Columbia, Mo. (July 28, 2004) — The Missouri Arthritis Rehabilitation Research and Training Center (MARRTC) at the University of Missouri-Columbia is launching a new website as part of their nationwide campaign to improve media coverage on arthritis and arthritis-related disabilities.
Designed to help both members of the media and the public in their understanding of arthritis and related conditions, the site offers the latest in medical research conducted by MARRTC investigators and outside institutions, as well as feature and news articles, local, regional and national statistics and links to searchable databases.
Journalists using the site will find useful elements such as a compilation of sensitivity guidelines on writing about disability, a glossary of commonly used medical terms, and information on diseases and conditions and a wealth of other resources.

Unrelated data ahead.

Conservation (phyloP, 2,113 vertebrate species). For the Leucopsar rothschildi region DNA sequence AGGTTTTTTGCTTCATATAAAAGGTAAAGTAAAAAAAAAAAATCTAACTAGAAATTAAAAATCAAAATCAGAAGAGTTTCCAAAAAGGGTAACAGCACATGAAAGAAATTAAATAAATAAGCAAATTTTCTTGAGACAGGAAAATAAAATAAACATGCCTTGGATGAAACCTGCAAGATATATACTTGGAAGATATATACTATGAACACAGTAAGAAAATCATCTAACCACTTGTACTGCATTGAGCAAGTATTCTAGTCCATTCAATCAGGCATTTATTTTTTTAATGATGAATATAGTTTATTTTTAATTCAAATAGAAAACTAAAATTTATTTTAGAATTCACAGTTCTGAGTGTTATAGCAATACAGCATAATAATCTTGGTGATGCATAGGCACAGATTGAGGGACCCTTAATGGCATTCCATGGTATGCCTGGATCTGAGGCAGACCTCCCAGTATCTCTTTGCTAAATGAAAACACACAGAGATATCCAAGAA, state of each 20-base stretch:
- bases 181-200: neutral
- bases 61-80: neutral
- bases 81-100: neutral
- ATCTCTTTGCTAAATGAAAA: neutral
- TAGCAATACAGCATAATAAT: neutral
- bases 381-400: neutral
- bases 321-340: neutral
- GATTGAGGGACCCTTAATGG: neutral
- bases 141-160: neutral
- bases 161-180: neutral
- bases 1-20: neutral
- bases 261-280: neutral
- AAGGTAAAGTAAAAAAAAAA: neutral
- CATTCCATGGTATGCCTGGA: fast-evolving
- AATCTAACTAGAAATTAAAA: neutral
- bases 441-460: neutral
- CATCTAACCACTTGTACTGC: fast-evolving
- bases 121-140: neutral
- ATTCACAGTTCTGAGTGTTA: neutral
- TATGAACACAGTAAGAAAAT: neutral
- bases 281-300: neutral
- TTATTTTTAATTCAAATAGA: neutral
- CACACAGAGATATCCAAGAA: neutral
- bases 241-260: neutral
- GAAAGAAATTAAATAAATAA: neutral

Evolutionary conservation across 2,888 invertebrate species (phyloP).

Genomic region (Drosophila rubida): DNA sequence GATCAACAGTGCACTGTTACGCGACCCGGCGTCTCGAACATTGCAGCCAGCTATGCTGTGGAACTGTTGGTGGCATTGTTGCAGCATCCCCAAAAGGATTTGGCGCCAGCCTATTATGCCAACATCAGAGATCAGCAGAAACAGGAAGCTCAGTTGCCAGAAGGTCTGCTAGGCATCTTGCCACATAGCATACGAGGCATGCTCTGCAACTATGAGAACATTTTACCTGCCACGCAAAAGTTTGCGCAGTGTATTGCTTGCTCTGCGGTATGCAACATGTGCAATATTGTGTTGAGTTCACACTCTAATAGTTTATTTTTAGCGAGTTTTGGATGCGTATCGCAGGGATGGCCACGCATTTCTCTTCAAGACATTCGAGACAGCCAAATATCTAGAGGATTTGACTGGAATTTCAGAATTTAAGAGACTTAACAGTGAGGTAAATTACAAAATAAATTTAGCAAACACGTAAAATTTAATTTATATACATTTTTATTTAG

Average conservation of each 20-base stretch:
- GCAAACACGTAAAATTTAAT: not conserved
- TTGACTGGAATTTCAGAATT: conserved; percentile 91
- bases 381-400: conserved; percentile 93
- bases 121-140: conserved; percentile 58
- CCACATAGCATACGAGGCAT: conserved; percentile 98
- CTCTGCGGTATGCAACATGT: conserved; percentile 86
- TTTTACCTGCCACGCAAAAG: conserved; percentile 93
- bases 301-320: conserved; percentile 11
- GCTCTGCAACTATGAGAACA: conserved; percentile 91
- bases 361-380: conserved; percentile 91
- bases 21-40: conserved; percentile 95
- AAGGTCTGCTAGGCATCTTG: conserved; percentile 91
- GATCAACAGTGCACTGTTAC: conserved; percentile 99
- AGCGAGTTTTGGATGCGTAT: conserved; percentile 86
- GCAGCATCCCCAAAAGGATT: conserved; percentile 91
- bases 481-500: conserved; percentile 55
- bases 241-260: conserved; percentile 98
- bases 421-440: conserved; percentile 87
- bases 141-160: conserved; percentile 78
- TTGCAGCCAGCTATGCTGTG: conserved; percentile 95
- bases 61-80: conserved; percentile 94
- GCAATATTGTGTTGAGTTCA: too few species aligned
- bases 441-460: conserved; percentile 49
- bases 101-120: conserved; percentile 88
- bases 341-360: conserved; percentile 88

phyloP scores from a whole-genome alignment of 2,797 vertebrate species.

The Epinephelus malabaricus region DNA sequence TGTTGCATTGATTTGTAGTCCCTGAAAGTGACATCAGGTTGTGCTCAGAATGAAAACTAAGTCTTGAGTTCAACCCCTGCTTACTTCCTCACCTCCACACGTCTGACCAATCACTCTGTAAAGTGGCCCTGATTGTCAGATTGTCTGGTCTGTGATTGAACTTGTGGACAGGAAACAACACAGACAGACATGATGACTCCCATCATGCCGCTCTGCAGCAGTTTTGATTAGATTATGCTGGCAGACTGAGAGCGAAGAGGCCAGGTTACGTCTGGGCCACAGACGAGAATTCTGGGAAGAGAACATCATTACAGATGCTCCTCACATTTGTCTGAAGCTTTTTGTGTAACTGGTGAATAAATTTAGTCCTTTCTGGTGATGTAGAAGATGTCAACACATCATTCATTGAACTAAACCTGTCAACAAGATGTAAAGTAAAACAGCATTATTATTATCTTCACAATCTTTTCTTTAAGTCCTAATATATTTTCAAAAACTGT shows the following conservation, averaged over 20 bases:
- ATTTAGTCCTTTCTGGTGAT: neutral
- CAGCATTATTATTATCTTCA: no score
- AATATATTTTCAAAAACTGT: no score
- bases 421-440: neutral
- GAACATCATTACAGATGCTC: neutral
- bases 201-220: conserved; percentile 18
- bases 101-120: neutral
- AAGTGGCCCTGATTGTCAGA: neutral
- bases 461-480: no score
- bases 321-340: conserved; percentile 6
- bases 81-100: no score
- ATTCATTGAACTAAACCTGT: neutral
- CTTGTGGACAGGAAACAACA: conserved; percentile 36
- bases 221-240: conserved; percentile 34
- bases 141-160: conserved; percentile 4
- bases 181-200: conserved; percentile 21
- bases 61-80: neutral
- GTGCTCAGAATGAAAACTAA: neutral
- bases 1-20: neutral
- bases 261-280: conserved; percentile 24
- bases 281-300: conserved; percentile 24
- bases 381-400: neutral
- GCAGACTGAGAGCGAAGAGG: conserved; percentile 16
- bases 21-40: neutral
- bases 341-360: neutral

Consumers can use the latest news about arthritis from both mainstream media and specialized medical sources. Missourians can easily locate their local Regional Arthritis Center (RAC) using the site’s Community Resources page. This page also lists ongoing educational, recreational and exercise classes taking place at all seven regional arthritis centers.
Every American on average will spend some 15 years of his or her life with some form of disability. About 70 million Americans live with some form of arthritis or a related condition, twice the number of those suffering from cancer and heart disease combined.
About MARRTC and HCRC
The Missouri Arthritis Research Rehabilitation and Training Center (MARRTC) was established in 1971 at the University of Missouri-Columbia Arthritis Center. MARRTC is funded by the U.S. Department of Education’s National Institute on Disability and Rehabilitation Research and is the only federally funded arthritis rehabilitation research and training center in the country.
As part of the MU Health Communication Research Center (HCRC), MARRTC’s mission is to become a national leader in the areas of disability management and communication, improve the quality of life and promote independent living among people who have arthritis and arthritic conditions.
Updated: March 16, 2020